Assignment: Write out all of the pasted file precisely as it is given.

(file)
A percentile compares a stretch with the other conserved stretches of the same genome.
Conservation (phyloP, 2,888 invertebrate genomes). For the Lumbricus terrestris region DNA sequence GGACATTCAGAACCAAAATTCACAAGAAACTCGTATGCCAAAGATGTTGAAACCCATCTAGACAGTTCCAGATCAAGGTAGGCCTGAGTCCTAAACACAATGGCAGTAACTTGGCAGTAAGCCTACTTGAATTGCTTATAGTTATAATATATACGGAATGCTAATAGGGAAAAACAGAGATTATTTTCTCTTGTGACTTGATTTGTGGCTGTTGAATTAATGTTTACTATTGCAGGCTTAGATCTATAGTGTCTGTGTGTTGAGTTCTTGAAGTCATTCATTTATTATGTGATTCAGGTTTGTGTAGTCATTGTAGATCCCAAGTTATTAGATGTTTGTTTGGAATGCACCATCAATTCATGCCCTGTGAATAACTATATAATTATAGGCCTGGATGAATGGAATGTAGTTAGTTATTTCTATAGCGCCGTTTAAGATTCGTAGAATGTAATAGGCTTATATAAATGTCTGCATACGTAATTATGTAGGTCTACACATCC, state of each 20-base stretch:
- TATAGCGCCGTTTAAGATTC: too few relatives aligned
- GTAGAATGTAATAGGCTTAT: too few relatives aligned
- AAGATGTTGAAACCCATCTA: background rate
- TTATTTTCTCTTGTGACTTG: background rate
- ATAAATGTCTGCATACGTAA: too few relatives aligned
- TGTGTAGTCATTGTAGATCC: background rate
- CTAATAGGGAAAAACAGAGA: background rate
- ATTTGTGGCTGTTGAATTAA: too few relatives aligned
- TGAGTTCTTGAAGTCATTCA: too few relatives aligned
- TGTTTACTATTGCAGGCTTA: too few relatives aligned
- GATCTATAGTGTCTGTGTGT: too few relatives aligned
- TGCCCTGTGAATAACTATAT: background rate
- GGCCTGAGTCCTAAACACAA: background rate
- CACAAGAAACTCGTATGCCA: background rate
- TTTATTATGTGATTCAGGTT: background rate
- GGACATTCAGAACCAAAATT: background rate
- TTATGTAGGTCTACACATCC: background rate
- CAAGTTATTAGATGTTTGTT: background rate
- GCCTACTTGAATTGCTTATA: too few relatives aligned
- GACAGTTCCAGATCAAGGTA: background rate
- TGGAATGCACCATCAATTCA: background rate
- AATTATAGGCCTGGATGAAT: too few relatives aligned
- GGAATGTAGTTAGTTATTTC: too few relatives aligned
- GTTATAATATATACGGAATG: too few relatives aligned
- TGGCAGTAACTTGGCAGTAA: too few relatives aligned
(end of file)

A percentile compares a stretch with the other conserved stretches of the same genome.
Conservation (phyloP, 2,888 invertebrate genomes). For the Lumbricus terrestris region DNA sequence GGACATTCAGAACCAAAATTCACAAGAAACTCGTATGCCAAAGATGTTGAAACCCATCTAGACAGTTCCAGATCAAGGTAGGCCTGAGTCCTAAACACAATGGCAGTAACTTGGCAGTAAGCCTACTTGAATTGCTTATAGTTATAATATATACGGAATGCTAATAGGGAAAAACAGAGATTATTTTCTCTTGTGACTTGATTTGTGGCTGTTGAATTAATGTTTACTATTGCAGGCTTAGATCTATAGTGTCTGTGTGTTGAGTTCTTGAAGTCATTCATTTATTATGTGATTCAGGTTTGTGTAGTCATTGTAGATCCCAAGTTATTAGATGTTTGTTTGGAATGCACCATCAATTCATGCCCTGTGAATAACTATATAATTATAGGCCTGGATGAATGGAATGTAGTTAGTTATTTCTATAGCGCCGTTTAAGATTCGTAGAATGTAATAGGCTTATATAAATGTCTGCATACGTAATTATGTAGGTCTACACATCC, state of each 20-base stretch:
- TATAGCGCCGTTTAAGATTC: too few relatives aligned
- GTAGAATGTAATAGGCTTAT: too few relatives aligned
- AAGATGTTGAAACCCATCTA: background rate
- TTATTTTCTCTTGTGACTTG: background rate
- ATAAATGTCTGCATACGTAA: too few relatives aligned
- TGTGTAGTCATTGTAGATCC: background rate
- CTAATAGGGAAAAACAGAGA: background rate
- ATTTGTGGCTGTTGAATTAA: too few relatives aligned
- TGAGTTCTTGAAGTCATTCA: too few relatives aligned
- TGTTTACTATTGCAGGCTTA: too few relatives aligned
- GATCTATAGTGTCTGTGTGT: too few relatives aligned
- TGCCCTGTGAATAACTATAT: background rate
- GGCCTGAGTCCTAAACACAA: background rate
- CACAAGAAACTCGTATGCCA: background rate
- TTTATTATGTGATTCAGGTT: background rate
- GGACATTCAGAACCAAAATT: background rate
- TTATGTAGGTCTACACATCC: background rate
- CAAGTTATTAGATGTTTGTT: background rate
- GCCTACTTGAATTGCTTATA: too few relatives aligned
- GACAGTTCCAGATCAAGGTA: background rate
- TGGAATGCACCATCAATTCA: background rate
- AATTATAGGCCTGGATGAAT: too few relatives aligned
- GGAATGTAGTTAGTTATTTC: too few relatives aligned
- GTTATAATATATACGGAATG: too few relatives aligned
- TGGCAGTAACTTGGCAGTAA: too few relatives aligned